The Young family is moving to Pennsylvania. Father Steve Young and his wife, Sister Ruth Young, with their son, Thomas, will continue their ministry with The Church of the Crucified One in  PA.

Steve Young, the assistant pastor at the Church of the Crucified One in Moretown, arrived in Warren in the mid-1970s seeking a place to stay.

A self-professed atheist who found solace in nature, he walked into Emma Ford’s house at the entrance to Warren Village because of the Emma Ford Real Estate sign that was out front.

The first words she said to him were, “Are you a Christian?” He fudged his answer a bit and Emma Ford found him an apartment in the village. Right after he’d moved in and was getting his bearings, a woman walking by started talking to him.

“She mentioned going to Warren School and started talking about her relationship with God and then about the church fellowship and that there would be food. She was pretty. I went,” Steve said.

That pretty woman was the best friend of Ruth, the woman who would become his wife and with whom he would work for several decades in youth fellowship, education and ministry at the Church of the Crucified One in Moretown and in Pennsylvania and Africa.

Ruth, Steve and their 16-year-old son, Thomas, are leaving The Valley this week, headed to western PA where their church has other facilities, including camps for youth. Their focus will be on youth ministry with camps, retreats and a working farm. Their time in The Valley has been full and fulfilling and brought them together in marriage and brought Steve to his deeply held faith.

Steve was raised as a Catholic in Cambridge and after college had been in the Peace Corps and had worked for the Natural Audubon Society in Washington, DC, as an environmental lobbyist.

“I was an atheist but a seeker. I was looking for a deeper truth and a realized I wouldn’t find it in DC. I would not believe that the beauty I saw in nature was simply Darwin. I wanted to find a pattern and a way to understand it. I came up here and thought I might have found nirvana,” he said.

For Ruth, a window opened into spirituality and faith for her one night in college when she got down on her knees and prayed. She was raised as an Episcopalian and when she was 12 her parents let her choose whether to go to church.

“It was such a cold church,” she said. “I always had a sense that there was something out there. In college I realized there was something bigger than me. I was heading down the wrong path. I got down on my knees and prayed. The next morning I felt everything had changed for me. I felt like I was sitting in a hand, like the old Lash Furniture sign. From that point, I started looking for a church, someplace to be fed and to know more,” she recalled.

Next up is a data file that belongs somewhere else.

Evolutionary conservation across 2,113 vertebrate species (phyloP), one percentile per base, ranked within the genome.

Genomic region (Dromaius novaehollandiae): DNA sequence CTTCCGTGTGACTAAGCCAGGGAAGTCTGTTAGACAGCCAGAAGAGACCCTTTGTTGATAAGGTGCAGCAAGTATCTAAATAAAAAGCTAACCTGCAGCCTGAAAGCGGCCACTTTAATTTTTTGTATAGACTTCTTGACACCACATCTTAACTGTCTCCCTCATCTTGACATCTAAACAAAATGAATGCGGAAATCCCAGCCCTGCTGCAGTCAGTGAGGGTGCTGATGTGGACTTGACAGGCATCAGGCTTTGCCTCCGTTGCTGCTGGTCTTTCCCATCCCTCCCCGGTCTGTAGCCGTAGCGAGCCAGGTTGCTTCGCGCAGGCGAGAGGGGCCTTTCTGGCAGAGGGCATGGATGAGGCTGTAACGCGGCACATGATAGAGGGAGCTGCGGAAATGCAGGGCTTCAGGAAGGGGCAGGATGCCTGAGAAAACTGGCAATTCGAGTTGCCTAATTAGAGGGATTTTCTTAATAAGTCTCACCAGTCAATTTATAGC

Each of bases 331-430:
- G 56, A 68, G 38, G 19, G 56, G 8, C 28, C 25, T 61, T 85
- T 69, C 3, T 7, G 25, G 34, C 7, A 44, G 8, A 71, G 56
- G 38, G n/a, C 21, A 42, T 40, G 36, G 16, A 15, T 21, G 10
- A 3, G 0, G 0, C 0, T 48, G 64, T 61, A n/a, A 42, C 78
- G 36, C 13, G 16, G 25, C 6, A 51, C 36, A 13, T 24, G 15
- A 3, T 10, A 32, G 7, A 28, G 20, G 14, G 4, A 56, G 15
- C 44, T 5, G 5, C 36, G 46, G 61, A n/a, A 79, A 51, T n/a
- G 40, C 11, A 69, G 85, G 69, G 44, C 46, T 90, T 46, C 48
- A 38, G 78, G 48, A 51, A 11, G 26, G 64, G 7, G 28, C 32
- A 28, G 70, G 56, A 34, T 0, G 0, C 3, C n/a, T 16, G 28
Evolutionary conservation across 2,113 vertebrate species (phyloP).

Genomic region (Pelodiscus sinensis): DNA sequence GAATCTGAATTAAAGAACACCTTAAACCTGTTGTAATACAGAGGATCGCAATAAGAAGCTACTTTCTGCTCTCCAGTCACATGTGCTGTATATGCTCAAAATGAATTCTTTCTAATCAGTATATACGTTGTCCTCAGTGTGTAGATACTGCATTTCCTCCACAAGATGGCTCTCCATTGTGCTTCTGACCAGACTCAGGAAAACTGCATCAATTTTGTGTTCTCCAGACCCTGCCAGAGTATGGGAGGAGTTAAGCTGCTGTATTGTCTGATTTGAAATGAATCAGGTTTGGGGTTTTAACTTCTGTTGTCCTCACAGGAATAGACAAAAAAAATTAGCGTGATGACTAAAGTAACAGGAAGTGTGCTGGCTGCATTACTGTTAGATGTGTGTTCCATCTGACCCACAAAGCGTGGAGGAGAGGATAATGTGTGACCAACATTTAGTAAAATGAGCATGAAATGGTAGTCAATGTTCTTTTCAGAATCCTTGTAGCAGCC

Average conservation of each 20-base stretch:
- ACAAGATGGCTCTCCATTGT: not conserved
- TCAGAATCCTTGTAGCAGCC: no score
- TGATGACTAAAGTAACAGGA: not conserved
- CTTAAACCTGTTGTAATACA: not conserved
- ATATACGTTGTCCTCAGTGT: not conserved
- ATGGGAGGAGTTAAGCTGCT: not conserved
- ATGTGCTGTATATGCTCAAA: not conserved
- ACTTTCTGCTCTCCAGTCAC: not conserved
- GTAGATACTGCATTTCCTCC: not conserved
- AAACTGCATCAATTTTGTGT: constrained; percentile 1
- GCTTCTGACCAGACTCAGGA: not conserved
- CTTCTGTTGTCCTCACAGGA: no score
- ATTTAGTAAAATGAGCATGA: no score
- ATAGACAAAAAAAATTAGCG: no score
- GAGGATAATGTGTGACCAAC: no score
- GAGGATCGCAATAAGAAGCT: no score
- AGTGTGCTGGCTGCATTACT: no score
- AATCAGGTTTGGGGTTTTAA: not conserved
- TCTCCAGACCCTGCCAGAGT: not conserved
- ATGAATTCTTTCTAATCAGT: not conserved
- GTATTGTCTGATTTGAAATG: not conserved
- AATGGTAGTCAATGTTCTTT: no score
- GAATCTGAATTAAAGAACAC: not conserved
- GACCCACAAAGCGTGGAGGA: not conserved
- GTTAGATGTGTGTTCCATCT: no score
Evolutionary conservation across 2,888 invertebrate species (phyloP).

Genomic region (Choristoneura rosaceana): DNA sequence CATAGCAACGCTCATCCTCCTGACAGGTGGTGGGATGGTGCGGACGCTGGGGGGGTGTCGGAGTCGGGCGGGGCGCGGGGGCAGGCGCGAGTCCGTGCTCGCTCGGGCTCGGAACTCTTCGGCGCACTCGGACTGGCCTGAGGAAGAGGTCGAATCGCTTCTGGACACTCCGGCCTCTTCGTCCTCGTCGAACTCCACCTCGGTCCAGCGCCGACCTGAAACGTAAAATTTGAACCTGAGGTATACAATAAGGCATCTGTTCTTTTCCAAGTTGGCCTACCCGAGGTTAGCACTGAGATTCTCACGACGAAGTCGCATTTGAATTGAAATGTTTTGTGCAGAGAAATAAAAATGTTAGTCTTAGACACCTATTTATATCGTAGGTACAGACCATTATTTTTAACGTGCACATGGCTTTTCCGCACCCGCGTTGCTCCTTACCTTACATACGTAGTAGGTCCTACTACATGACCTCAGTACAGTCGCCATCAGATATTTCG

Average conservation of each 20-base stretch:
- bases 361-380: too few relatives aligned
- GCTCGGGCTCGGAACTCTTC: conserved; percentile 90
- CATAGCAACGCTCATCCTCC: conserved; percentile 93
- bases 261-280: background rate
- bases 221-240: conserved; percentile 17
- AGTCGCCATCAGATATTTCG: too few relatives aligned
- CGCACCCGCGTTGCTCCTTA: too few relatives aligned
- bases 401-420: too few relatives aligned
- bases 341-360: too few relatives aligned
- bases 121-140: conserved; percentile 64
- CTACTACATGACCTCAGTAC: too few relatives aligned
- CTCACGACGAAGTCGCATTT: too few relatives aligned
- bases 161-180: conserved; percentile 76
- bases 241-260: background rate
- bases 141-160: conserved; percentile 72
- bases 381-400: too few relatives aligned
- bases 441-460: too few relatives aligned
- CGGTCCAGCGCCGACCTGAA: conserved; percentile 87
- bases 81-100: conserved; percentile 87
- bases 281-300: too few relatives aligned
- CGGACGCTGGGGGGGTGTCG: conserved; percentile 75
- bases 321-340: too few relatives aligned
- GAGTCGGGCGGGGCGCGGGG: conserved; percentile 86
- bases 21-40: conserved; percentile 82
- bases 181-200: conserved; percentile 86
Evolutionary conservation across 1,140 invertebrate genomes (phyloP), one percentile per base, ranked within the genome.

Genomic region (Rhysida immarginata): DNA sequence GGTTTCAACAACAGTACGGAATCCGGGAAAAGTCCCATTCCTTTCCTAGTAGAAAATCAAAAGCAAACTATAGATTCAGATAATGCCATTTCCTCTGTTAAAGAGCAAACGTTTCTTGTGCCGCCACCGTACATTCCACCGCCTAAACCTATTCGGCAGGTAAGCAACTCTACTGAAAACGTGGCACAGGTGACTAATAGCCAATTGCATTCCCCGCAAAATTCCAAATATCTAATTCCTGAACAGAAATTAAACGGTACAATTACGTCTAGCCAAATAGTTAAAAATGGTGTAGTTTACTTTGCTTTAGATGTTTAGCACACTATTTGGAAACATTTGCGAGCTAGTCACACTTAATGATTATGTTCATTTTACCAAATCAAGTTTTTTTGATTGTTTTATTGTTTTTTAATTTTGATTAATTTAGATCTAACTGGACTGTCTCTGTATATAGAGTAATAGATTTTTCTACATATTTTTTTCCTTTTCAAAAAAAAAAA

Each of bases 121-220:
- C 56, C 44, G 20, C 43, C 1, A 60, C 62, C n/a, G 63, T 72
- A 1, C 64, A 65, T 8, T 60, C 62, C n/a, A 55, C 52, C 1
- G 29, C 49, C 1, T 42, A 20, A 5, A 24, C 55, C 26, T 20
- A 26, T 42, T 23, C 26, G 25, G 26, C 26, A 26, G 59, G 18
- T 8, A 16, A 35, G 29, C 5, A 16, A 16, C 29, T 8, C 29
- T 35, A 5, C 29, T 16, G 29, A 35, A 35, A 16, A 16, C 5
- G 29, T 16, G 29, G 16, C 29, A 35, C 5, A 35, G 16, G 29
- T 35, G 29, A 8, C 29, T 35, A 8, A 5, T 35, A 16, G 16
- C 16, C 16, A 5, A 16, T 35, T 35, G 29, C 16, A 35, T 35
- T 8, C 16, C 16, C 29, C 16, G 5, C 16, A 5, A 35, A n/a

She too ended up in Vermont and met Steve in 1981. They were friends for many years during which time Ruth was doing missionary work in Maryland, Virginia and Tennessee and also working at Moretown Elementary School as an aide to a deaf student. They married in 1990 and in 2001 they adopted their son, Thomas, from Russia.

While doing missionary work in Kenya, Ruth realized that “there was a whole other world of children who need our help.” That led her to create Everyone’s Child, the child-focused mission she still runs.

The Church of the Crucified One moved around The Valley in the early days. It was at Warren United Church for some time and on Roxbury Mountain at the home of Father Paul Stewart, their original pastor. In the 1980s the property where the church sits in Moretown became available and the congregants bought it and completely renovated it in seven weeks.

“A lot of us were hippies from the Woodstock generation. We were passionate about our church and our faith,” Steve said.

The Church of the Crucified One sprang from the charismatic renewal of the late 1970s and 1980s. Based in Pittsburgh, PA, the faith might be described as a mix of the Protestant and Catholic faiths. The faithful believe in the movement of the Holy Spirit, that it moves in charismatic ways. Clergy become fathers and sisters and Steve became a priest and Ruth a nun, studying and taking vows of spiritual poverty, chastity and obedience.

“The church is a monastery without walls. People of all faiths and walks of life have come to our church,” Steve said, noting the last names of some of the founders: Warner, Dudash, Maynard, von Trapp, etc.

As the church evolved and the congregation grew, they both became more involved in youth ministry. Ruth’s college degree was in English and psychology. She went on to get a teaching certificate and a master’s in education. She received a doctoral degree from UVM in education leadership and policy studies and ran the church’s preschool for 25 years.

After their 30 to 35 years here, they’re ready for a transition, yet they’re sad to leave.

“We are so thankful to the families who entrusted their kids to our preschool. As a parent, I know how much preschool teachers bless, mentor and invest in your child. We’ve been so blessed,” Ruth said.

“To work with families on faith and with their kids is so intimate. We’ve taken kids all over the world on youth trips to Israel and Egypt. We took preschoolers to Kenya,” Steve said.

They think their work here is done and want to finish well. They are proud of their accomplishments and especially proud of the Mad River Valley Interfaith Council and the faith-based work that it does. “The gospel in action,” they called it.

In Pennsylvania, they are near Conneautville where they bought an old stone house on 13 acres in 2001. Steve wouldn’t let Ruth see it until after he’d begun to fix it up. They’re looking forward to living out in the country and having a dog, a garden and some goats after spending so many years in the apartment at the church.